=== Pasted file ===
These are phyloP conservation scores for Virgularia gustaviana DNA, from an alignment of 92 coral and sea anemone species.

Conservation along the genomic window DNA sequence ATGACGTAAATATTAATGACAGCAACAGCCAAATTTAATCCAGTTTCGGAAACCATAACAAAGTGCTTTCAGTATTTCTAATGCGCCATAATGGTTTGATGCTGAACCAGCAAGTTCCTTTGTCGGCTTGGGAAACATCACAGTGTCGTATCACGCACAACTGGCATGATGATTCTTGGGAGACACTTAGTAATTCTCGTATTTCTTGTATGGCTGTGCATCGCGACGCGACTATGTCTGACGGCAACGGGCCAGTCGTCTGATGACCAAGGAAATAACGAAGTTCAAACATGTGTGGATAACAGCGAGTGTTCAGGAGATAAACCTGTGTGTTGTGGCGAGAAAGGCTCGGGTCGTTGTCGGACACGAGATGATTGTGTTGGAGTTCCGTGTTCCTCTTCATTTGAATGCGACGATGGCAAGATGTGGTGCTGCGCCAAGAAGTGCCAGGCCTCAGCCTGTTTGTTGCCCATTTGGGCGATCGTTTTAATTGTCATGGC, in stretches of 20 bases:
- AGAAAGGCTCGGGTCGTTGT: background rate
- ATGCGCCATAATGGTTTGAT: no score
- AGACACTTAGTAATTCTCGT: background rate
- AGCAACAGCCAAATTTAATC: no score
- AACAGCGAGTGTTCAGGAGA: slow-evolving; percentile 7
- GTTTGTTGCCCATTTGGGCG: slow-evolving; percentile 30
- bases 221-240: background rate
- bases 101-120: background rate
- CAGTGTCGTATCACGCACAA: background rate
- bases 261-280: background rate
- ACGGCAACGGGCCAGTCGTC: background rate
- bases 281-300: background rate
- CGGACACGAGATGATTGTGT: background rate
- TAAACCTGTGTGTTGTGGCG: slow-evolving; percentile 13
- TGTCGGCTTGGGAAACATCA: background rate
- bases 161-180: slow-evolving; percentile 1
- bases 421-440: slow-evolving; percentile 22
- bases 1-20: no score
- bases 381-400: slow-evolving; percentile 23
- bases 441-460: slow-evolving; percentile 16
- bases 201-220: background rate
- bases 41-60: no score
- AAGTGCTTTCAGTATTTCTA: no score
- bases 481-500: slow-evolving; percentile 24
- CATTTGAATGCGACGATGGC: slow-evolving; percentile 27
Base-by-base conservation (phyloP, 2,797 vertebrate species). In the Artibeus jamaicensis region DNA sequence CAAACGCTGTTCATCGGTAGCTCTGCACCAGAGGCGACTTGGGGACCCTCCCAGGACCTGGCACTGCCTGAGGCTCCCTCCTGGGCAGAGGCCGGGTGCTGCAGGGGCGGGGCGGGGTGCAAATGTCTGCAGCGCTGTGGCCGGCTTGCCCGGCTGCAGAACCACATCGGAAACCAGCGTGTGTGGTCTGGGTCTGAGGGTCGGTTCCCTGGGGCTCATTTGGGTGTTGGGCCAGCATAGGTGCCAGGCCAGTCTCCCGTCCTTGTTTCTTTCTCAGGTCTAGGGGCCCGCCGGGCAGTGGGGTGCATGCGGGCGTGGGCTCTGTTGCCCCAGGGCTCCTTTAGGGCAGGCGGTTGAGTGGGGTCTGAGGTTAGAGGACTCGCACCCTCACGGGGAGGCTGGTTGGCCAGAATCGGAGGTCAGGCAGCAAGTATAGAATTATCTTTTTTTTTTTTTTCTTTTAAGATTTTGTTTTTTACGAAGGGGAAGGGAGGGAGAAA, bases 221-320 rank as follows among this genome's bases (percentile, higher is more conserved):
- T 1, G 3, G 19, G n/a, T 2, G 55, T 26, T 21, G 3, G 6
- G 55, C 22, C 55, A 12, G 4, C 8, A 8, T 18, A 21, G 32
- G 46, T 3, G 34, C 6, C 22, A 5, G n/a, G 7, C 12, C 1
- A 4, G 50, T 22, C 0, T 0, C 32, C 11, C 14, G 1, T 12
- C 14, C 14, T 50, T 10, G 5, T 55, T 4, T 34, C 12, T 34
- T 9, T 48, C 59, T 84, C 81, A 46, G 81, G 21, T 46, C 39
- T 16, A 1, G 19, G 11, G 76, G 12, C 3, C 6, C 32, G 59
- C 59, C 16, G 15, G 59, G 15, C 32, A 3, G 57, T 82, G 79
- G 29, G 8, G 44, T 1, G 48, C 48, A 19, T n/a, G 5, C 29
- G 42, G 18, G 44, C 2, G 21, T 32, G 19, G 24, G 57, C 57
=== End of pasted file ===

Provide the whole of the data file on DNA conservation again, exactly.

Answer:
These are phyloP conservation scores for Virgularia gustaviana DNA, from an alignment of 92 coral and sea anemone species.

Conservation along the genomic window DNA sequence ATGACGTAAATATTAATGACAGCAACAGCCAAATTTAATCCAGTTTCGGAAACCATAACAAAGTGCTTTCAGTATTTCTAATGCGCCATAATGGTTTGATGCTGAACCAGCAAGTTCCTTTGTCGGCTTGGGAAACATCACAGTGTCGTATCACGCACAACTGGCATGATGATTCTTGGGAGACACTTAGTAATTCTCGTATTTCTTGTATGGCTGTGCATCGCGACGCGACTATGTCTGACGGCAACGGGCCAGTCGTCTGATGACCAAGGAAATAACGAAGTTCAAACATGTGTGGATAACAGCGAGTGTTCAGGAGATAAACCTGTGTGTTGTGGCGAGAAAGGCTCGGGTCGTTGTCGGACACGAGATGATTGTGTTGGAGTTCCGTGTTCCTCTTCATTTGAATGCGACGATGGCAAGATGTGGTGCTGCGCCAAGAAGTGCCAGGCCTCAGCCTGTTTGTTGCCCATTTGGGCGATCGTTTTAATTGTCATGGC, in stretches of 20 bases:
- AGAAAGGCTCGGGTCGTTGT: background rate
- ATGCGCCATAATGGTTTGAT: no score
- AGACACTTAGTAATTCTCGT: background rate
- AGCAACAGCCAAATTTAATC: no score
- AACAGCGAGTGTTCAGGAGA: slow-evolving; percentile 7
- GTTTGTTGCCCATTTGGGCG: slow-evolving; percentile 30
- bases 221-240: background rate
- bases 101-120: background rate
- CAGTGTCGTATCACGCACAA: background rate
- bases 261-280: background rate
- ACGGCAACGGGCCAGTCGTC: background rate
- bases 281-300: background rate
- CGGACACGAGATGATTGTGT: background rate
- TAAACCTGTGTGTTGTGGCG: slow-evolving; percentile 13
- TGTCGGCTTGGGAAACATCA: background rate
- bases 161-180: slow-evolving; percentile 1
- bases 421-440: slow-evolving; percentile 22
- bases 1-20: no score
- bases 381-400: slow-evolving; percentile 23
- bases 441-460: slow-evolving; percentile 16
- bases 201-220: background rate
- bases 41-60: no score
- AAGTGCTTTCAGTATTTCTA: no score
- bases 481-500: slow-evolving; percentile 24
- CATTTGAATGCGACGATGGC: slow-evolving; percentile 27
Base-by-base conservation (phyloP, 2,797 vertebrate species). In the Artibeus jamaicensis region DNA sequence CAAACGCTGTTCATCGGTAGCTCTGCACCAGAGGCGACTTGGGGACCCTCCCAGGACCTGGCACTGCCTGAGGCTCCCTCCTGGGCAGAGGCCGGGTGCTGCAGGGGCGGGGCGGGGTGCAAATGTCTGCAGCGCTGTGGCCGGCTTGCCCGGCTGCAGAACCACATCGGAAACCAGCGTGTGTGGTCTGGGTCTGAGGGTCGGTTCCCTGGGGCTCATTTGGGTGTTGGGCCAGCATAGGTGCCAGGCCAGTCTCCCGTCCTTGTTTCTTTCTCAGGTCTAGGGGCCCGCCGGGCAGTGGGGTGCATGCGGGCGTGGGCTCTGTTGCCCCAGGGCTCCTTTAGGGCAGGCGGTTGAGTGGGGTCTGAGGTTAGAGGACTCGCACCCTCACGGGGAGGCTGGTTGGCCAGAATCGGAGGTCAGGCAGCAAGTATAGAATTATCTTTTTTTTTTTTTTCTTTTAAGATTTTGTTTTTTACGAAGGGGAAGGGAGGGAGAAA, bases 221-320 rank as follows among this genome's bases (percentile, higher is more conserved):
- T 1, G 3, G 19, G n/a, T 2, G 55, T 26, T 21, G 3, G 6
- G 55, C 22, C 55, A 12, G 4, C 8, A 8, T 18, A 21, G 32
- G 46, T 3, G 34, C 6, C 22, A 5, G n/a, G 7, C 12, C 1
- A 4, G 50, T 22, C 0, T 0, C 32, C 11, C 14, G 1, T 12
- C 14, C 14, T 50, T 10, G 5, T 55, T 4, T 34, C 12, T 34
- T 9, T 48, C 59, T 84, C 81, A 46, G 81, G 21, T 46, C 39
- T 16, A 1, G 19, G 11, G 76, G 12, C 3, C 6, C 32, G 59
- C 59, C 16, G 15, G 59, G 15, C 32, A 3, G 57, T 82, G 79
- G 29, G 8, G 44, T 1, G 48, C 48, A 19, T n/a, G 5, C 29
- G 42, G 18, G 44, C 2, G 21, T 32, G 19, G 24, G 57, C 57